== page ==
March 24, 2016Adam Hayes
The Indiana Supreme Court has been proactive to protect the private information that litigants might place before a court. There is administrative rule 9 which is a compilation of directions from the Court and statutes and other rules on point about how to keep private information that should not be in the public record, private; while at the same time, balancing this against the right to public access to the court system. If you have what you believe is private, confidential or privileged information that arises in your case, this is a matter you should identify and discuss it with your ...
January 21, 2016Adam Hayes
In Indiana, there are four key steps to take in appealing a decision of an Indiana judge or jury verdict. The first is to determine if there is a final order. In most civil trials, the appealable order is the final order disposing of all of the issues. In criminal cases, this is the date of the sentencing. The rules set forth by the Indiana Court of Appeals and Supreme Court are strict and require a certain action to be taken within thirty days of a final appealable order. Missing a date can preclude an appeal. The second step is to ...
November 18, 2015Adam Hayes
A key right ensured to every litigant in Indiana’s trial courts is the ability to appeal adverse decisions to the Indiana Court of Appeals or Indiana Supreme Court. This process is not as familiar to the public at large as trial court matters, as there simply are not many appeals from the thousands upon thousands of cases filed in Indiana trial courts each year. A common question an individual (person or business entity) filing an appeal raises is the costs to budget for it. They are fairly standard. First, are the legal fees associated with researching and writing the appeal. This ...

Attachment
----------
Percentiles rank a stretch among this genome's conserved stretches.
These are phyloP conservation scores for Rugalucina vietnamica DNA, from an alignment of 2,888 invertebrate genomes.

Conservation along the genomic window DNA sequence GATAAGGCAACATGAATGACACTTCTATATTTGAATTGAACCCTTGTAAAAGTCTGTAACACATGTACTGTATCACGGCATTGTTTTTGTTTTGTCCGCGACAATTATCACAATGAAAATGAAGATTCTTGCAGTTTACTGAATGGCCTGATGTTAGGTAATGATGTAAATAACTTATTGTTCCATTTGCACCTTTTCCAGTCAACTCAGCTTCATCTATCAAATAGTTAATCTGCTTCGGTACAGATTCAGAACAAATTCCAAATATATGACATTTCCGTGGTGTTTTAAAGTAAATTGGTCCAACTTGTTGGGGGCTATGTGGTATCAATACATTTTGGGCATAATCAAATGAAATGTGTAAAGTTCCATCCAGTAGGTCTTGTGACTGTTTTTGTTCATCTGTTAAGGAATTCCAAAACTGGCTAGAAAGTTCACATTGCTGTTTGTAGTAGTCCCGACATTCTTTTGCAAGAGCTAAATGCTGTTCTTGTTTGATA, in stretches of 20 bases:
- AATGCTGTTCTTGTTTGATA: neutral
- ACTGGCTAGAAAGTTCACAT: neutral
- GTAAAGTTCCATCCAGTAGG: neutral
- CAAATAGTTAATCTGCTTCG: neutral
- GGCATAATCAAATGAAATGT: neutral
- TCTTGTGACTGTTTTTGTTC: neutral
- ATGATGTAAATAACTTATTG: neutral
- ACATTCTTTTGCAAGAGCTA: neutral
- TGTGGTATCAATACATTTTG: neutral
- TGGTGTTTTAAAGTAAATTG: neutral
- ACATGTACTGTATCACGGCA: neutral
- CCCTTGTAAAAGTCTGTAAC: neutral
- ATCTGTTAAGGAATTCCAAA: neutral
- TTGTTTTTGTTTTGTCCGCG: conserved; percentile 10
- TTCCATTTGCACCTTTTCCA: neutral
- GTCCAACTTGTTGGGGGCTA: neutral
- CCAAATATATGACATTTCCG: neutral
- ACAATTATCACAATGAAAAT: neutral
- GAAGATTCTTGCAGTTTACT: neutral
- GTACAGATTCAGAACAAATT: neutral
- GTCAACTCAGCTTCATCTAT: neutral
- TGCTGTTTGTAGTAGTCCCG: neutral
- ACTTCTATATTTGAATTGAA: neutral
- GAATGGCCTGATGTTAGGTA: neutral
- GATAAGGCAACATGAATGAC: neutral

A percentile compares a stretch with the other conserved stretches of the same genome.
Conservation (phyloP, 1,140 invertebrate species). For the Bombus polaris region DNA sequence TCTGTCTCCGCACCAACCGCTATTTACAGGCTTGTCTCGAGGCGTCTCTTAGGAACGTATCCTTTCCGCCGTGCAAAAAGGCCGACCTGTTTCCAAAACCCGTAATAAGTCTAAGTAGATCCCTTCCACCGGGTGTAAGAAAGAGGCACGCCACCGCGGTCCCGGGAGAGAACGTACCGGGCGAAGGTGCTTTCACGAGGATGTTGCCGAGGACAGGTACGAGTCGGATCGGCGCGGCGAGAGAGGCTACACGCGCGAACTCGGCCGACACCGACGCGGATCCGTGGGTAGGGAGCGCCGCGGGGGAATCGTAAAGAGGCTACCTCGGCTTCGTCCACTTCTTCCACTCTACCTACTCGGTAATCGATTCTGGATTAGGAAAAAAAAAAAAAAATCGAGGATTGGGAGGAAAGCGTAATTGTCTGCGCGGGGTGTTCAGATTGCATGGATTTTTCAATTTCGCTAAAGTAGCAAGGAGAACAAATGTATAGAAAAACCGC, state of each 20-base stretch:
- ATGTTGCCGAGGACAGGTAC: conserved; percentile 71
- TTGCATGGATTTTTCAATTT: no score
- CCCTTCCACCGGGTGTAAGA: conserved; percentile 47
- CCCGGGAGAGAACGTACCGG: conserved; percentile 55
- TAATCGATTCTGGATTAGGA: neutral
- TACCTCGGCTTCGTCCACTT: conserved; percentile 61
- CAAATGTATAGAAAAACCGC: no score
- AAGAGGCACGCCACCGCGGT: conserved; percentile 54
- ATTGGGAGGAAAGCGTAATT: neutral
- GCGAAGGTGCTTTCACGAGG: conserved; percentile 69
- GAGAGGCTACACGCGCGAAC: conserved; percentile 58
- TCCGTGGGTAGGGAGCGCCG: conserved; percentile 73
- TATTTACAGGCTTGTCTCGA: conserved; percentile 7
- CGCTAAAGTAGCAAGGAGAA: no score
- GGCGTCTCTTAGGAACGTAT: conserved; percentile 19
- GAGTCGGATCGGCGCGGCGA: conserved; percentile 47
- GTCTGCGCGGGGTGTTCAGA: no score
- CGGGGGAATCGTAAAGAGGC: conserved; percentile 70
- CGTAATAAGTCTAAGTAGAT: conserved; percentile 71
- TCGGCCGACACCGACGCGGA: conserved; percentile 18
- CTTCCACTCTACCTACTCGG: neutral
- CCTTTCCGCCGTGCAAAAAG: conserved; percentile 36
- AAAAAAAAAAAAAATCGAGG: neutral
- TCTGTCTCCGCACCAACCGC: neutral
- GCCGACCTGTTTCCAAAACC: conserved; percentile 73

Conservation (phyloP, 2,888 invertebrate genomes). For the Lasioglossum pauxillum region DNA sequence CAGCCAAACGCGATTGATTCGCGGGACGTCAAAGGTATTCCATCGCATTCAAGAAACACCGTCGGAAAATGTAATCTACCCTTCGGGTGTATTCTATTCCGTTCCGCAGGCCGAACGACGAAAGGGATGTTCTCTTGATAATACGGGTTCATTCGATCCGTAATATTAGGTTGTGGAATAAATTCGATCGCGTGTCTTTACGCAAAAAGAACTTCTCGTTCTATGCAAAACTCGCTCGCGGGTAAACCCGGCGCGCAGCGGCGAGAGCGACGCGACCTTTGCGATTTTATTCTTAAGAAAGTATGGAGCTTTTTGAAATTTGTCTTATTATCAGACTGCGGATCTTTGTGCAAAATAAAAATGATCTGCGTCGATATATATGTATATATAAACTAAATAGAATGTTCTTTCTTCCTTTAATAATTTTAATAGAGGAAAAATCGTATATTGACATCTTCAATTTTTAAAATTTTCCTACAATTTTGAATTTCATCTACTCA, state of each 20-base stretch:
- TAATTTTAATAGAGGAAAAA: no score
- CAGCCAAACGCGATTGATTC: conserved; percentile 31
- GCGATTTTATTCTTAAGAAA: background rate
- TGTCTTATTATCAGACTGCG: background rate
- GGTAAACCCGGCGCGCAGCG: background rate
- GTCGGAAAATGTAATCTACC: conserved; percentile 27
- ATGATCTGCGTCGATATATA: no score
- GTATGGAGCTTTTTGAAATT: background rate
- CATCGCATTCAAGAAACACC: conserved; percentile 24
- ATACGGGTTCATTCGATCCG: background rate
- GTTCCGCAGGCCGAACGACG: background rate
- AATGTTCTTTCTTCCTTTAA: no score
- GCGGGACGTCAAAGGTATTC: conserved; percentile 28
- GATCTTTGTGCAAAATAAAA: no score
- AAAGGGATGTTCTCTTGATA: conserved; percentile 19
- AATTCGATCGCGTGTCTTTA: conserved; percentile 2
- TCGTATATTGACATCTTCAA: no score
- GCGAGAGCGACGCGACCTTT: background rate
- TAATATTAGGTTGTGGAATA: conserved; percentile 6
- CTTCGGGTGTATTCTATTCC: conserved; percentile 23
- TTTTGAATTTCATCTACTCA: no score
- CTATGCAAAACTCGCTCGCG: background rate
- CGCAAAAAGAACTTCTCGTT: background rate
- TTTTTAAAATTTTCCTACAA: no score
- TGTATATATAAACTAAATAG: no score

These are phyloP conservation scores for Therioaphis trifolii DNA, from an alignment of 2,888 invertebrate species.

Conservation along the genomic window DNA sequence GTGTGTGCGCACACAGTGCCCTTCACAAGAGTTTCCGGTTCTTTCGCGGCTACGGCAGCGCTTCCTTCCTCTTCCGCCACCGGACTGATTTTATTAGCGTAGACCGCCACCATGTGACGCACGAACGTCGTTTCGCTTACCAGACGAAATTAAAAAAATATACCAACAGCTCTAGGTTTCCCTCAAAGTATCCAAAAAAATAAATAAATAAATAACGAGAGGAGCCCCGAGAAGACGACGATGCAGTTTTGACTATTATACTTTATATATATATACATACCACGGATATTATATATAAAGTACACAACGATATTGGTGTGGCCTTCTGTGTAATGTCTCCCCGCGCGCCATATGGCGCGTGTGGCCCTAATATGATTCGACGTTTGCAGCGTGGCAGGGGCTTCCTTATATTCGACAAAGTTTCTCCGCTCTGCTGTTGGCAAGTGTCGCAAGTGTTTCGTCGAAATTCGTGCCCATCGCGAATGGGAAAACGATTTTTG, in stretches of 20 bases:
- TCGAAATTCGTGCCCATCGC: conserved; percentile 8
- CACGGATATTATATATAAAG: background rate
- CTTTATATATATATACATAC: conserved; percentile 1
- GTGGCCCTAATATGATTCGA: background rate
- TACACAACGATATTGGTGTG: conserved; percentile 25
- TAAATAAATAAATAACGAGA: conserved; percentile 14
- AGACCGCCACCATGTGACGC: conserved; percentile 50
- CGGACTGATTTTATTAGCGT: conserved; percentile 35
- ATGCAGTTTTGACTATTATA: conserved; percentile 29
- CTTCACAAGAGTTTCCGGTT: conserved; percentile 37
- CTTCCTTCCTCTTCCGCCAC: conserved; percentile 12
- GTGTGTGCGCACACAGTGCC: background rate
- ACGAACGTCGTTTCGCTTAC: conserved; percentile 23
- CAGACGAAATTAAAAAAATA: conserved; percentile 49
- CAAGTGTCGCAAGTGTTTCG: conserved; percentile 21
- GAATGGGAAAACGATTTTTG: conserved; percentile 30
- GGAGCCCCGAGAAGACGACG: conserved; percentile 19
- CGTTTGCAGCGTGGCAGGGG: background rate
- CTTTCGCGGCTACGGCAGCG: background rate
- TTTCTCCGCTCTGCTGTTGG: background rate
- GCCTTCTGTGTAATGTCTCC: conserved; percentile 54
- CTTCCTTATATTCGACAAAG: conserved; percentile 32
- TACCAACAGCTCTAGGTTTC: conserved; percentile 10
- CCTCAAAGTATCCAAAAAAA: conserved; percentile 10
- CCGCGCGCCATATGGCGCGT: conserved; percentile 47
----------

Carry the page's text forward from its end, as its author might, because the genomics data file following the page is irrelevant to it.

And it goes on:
July 30, 2015Adam Hayes
Historically, the Indiana Supreme Court has existed since its creation by the Indiana Constitution in 1851. The Indiana Court of Appeals has played a key role in giving all citizens timely and appeals of right since the late 1800s, becoming permanent by constitutional amendment in the 1970s. The efficiency of the entire legal branch of government is important to note, as it operates on only 1% of Indiana’s budget. That said, the Indiana appellate system has remained responsive to change over time but is truly changing in a fundamental way this year. At the beginning of the year, the font and ...
July 14, 2015Adam Hayes
As noted in prior blogs posts, most cases the Indiana Supreme Court take are those granted by a Petition to Transfer. This is a request the Court hears, which it decides whether to take. Typically, the five justices vote whether to take a case (although the number may be less if one is absent). A majority of three votes to take the case in order for transfer to be granted. Nevertheless, in criminal cases, a defendant must seek Transfer in order to see relief from the judgment at a later time, such as post conviction relief or habeas corpus. In all ...
April 30, 2015Adam Hayes